Published 9/1/2014
Peter Pollack

Should All Children Be Screened for Vitamin D Levels?

Study examines community data, fracture risk

To reduce the risk of severe fracture, all children should be monitored for vitamin D status, argue the authors of a paper presented at the 2014 annual meeting of the Pediatric Orthopaedic Society of North America.

“Lower vitamin D levels are associated with surgical treatment of fractures,” explained Barbara Minkowitz, MD, “and therefore potentially permanent disability.” Dr. Minkowitz, who is in private practice with the Children’s Orthopaedic & Sports Medicine Center, in Morristown, N.J., presented data from her paper, “Association of Pediatric Fractures with Serum Vitamin D Levels Compared to Non-fracture Community Controls.”

“We looked at 1,133 healthy patients younger than 21 years of age,” said Dr. Minkowitz. “The 379 fracture patients were drawn from one pediatric orthopaedic group, and 754 control patients were drawn from 13 community pediatric groups. We collected demographic information, serum bone health assessment, and fracture history.”

Dr. Minkowitz stated that 82 percent of the study participants were “light-skinned,” with most of the rest being “dark-skinned,” including Hispanic and African Americans.

Serum level variations
According to Dr. Minkowitz, the mean vitamin D serum level for the entire patient population was 27.7 ng/mL. Within that population, the researchers found a wide range of vitamin D levels, with almost half the children in the 20s (
Table 1).

“A population analysis showed that the lowest vitamin D levels were found in African-American participants, with a mean vitamin D level of 20.7 ng/mL,” she said. (According to the Institutes of Medicine, serum vitamin D levels greater than 20 ng/mL are generally considered adequate for bone and overall health in healthy individuals.)

“Hispanic participants averaged 23.1 ng/mL, and dark skin-toned children overall had an average vitamin D level of 22.2 ng/mL. This finding is consistent with the literature regarding lower vitamin D levels in this population. It is important to note that many of the light skin-toned children also had very low levels of vitamin D, which has not been noted nor stressed in the literature.”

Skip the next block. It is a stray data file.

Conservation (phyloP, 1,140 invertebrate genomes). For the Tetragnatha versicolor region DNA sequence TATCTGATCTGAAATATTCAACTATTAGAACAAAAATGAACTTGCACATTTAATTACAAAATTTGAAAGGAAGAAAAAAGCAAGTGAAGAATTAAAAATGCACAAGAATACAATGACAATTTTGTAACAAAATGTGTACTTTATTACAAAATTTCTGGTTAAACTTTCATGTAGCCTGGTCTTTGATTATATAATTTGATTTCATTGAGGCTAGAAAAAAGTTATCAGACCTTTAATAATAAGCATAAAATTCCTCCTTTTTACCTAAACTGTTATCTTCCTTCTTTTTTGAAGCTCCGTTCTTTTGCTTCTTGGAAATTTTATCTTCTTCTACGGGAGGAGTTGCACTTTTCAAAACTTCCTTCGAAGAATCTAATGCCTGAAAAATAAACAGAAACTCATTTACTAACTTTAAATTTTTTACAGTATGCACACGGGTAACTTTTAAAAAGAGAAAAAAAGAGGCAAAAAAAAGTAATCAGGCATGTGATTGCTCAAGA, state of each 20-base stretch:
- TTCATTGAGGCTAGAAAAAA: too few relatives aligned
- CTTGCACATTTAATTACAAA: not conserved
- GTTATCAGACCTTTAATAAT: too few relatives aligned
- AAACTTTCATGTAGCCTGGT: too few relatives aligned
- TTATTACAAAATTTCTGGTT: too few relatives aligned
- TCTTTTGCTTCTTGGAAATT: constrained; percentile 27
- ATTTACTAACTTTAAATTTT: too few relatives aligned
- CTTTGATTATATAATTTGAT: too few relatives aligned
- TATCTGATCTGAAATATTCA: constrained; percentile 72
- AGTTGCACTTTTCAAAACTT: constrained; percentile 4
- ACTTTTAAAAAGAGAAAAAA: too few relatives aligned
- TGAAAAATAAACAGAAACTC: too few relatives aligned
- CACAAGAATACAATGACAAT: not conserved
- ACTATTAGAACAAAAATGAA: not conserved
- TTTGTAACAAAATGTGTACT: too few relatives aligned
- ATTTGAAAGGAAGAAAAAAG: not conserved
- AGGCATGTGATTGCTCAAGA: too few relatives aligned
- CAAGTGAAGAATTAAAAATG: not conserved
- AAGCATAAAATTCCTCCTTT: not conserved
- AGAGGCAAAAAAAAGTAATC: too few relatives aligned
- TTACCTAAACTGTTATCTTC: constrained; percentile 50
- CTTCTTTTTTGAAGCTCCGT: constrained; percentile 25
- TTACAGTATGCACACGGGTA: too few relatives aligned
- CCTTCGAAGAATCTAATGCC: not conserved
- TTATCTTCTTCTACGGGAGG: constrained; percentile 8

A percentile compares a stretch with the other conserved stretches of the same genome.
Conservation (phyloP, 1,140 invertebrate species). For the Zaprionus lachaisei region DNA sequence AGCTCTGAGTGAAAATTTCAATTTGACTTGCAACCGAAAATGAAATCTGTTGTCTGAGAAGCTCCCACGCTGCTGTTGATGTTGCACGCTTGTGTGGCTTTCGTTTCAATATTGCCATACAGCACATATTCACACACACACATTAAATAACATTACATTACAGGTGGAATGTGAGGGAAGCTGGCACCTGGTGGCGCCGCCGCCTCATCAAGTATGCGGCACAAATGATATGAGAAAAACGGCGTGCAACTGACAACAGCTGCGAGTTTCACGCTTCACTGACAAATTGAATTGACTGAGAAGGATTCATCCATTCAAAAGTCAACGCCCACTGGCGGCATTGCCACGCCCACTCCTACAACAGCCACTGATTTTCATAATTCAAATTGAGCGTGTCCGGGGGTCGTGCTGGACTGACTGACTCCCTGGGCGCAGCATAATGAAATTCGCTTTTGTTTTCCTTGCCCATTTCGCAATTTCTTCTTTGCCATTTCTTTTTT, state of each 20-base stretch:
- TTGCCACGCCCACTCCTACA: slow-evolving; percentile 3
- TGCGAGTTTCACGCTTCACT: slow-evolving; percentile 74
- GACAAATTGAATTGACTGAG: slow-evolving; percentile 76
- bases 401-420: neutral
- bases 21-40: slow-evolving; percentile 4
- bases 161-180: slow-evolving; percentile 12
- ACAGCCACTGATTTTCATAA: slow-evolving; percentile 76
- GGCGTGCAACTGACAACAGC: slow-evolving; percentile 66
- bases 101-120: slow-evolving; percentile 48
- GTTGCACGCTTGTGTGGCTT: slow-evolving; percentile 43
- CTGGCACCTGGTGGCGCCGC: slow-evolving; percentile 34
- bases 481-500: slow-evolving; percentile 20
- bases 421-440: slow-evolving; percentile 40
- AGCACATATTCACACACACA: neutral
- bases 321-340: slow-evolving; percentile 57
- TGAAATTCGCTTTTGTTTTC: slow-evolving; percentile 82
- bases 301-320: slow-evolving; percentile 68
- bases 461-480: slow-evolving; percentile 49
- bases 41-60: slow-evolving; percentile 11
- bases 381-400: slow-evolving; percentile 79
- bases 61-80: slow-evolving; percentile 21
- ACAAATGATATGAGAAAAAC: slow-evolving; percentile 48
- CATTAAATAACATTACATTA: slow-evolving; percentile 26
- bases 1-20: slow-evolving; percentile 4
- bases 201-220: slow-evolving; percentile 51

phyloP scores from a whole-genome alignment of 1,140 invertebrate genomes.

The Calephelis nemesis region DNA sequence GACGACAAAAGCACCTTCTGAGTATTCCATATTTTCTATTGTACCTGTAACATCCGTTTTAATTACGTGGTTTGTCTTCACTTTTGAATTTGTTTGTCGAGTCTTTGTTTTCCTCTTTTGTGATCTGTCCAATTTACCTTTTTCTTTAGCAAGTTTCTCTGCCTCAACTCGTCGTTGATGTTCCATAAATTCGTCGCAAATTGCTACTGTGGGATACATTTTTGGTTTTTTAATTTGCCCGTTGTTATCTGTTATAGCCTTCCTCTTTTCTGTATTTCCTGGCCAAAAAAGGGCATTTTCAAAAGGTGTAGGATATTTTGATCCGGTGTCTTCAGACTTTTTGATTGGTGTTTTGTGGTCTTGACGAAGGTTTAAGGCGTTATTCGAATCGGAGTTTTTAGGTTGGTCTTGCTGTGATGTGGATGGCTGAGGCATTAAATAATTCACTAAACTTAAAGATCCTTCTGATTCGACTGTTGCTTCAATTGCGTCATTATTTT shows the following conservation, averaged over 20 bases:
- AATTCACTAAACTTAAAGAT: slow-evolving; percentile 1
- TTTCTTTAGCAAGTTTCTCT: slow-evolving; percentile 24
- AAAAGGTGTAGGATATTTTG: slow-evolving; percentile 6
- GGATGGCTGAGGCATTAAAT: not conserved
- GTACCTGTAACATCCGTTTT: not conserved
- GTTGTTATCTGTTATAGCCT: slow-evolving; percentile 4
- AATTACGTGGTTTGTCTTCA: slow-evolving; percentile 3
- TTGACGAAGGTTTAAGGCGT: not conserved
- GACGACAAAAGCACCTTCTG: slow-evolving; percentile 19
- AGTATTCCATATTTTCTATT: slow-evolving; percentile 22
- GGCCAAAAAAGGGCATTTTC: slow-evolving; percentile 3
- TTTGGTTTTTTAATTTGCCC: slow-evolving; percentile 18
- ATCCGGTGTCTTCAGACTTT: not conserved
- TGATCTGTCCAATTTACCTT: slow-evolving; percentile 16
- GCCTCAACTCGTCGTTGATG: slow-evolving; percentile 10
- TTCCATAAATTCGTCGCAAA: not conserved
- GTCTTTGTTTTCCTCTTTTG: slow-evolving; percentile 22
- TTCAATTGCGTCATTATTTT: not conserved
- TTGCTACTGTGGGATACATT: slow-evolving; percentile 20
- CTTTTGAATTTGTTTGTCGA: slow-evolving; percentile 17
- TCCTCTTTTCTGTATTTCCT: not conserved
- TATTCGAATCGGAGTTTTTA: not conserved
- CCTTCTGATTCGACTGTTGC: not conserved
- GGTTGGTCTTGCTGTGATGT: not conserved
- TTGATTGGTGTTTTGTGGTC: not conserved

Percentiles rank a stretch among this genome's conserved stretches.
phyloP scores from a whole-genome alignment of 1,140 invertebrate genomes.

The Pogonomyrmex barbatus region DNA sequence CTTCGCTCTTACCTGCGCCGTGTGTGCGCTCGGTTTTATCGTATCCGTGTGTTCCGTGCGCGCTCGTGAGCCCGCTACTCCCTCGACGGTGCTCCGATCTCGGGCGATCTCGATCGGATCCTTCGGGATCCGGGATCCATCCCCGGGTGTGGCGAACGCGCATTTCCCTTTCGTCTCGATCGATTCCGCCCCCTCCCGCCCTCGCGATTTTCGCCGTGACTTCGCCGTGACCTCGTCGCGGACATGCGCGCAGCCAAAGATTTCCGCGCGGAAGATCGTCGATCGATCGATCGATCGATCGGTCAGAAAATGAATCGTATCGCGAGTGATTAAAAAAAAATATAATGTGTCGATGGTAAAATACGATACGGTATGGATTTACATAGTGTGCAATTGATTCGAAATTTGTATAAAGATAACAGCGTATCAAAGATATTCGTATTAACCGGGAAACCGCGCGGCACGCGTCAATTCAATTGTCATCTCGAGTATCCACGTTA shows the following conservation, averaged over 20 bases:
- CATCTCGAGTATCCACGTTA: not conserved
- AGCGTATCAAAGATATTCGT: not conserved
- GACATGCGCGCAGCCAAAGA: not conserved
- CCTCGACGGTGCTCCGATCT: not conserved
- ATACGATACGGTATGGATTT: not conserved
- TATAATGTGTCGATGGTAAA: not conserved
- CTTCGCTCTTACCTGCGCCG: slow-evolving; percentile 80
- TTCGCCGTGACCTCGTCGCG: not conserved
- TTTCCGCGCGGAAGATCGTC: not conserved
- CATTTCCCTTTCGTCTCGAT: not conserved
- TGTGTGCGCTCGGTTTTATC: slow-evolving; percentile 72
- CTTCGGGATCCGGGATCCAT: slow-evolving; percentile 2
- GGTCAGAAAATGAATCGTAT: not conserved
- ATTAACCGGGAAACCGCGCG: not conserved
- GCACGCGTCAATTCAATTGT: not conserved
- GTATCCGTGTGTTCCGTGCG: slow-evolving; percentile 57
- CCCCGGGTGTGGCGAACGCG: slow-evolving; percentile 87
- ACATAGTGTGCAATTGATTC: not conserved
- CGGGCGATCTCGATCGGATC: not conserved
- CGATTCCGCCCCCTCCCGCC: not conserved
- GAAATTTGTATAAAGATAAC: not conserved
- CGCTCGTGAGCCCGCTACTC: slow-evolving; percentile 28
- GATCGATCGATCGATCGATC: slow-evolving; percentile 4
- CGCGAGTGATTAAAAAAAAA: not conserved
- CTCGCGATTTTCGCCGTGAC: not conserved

Dr. Minkowitz noted that vitamin D levels in patients younger than 5 years could be stratified by diet: those identified by their parents as “poor eaters” averaged vitamin D levels of 23.1 ng/mL, while those described as “healthy eaters” averaged 30.7 ng/mL.

In addition, Dr. Minkowitz and her colleagues broke down serum level demographics in both the fracture and control cohorts and found them to be comparable.

Fracture predictors
“However, when we calculated the odds ratios [OR] for surgical fracture by vitamin D levels, we found that patients who had vitamin D levels of less than 12 ng/mL had an OR of 5.3 (compared to controls) of sustaining a fracture that needed to be treated surgically,” said Dr. Minkowitz. “Those in the 12- to 19-ng/mL group had an OR of 3.8; and those in the 20- to 29-ng/mL group had an OR of 2.7. We found no statistical difference for participants with vitamin D serum levels greater than 30 ng/mL.” This shows that 30-ng/mL serum vitamin D is a significant fragility fracture threshold linking fracture severity to vitamin D status.

Dr. Minkowitz explained that the study found no significant correlation between vitamin D levels and gender, age (except for patients younger than 5 years), sunscreen use, outdoor play, fracture history, season, and body mass index. Neither were parameters such as multivitamin use, mechanism of injury, and eating habits correlated to fracture severity.

“In summary, patients in both the control and fracture groups had comparable vitamin D levels overall,” she said, “although the likelihood of surgical fracture increased when vitamin D was less than 30 ng/mL.

“At-risk groups included those younger than 5 years of age described as poor eaters; Hispanics, African Americans, and other people of color; and surgical fracture patients. Based on our findings, we recommend that all children in high risk groups be routinely screened for vitamin D status,” she concluded.

Dr. Minkowitz’s coauthors include Barbara Cerame; Eileen Blechman Poletick, RN, DNP; Sherri Luxenburg; Nicole D. Formoso; Renee Eng; Samantha Nicole Easton; Jonathan Chevinsky; Scott Musial; Lior Fusman; Connor Jordan; and Ben H. Lee, MD, MPH, MSc.

Disclosure information: None of the authors report any conflicts.

Peter Pollack is the electronic content specialist for AAOS Now. He can be reached at ppollack@aaos.org

Bottom Line

  • In this study comparing pediatric fracture patients with healthy community controls, researchers found similar vitamin D serum level demographics for both cohorts.
  • Lower vitamin D serum levels were associated with an increased likelihood of surgical fractures, which could potentially cause permanent disability.
  • Non-white children were at greater risk of low vitamin D serum levels.
  • The authors recommend that all children be screened for vitamin D serum levels and supplemented with vitamin D and calcium.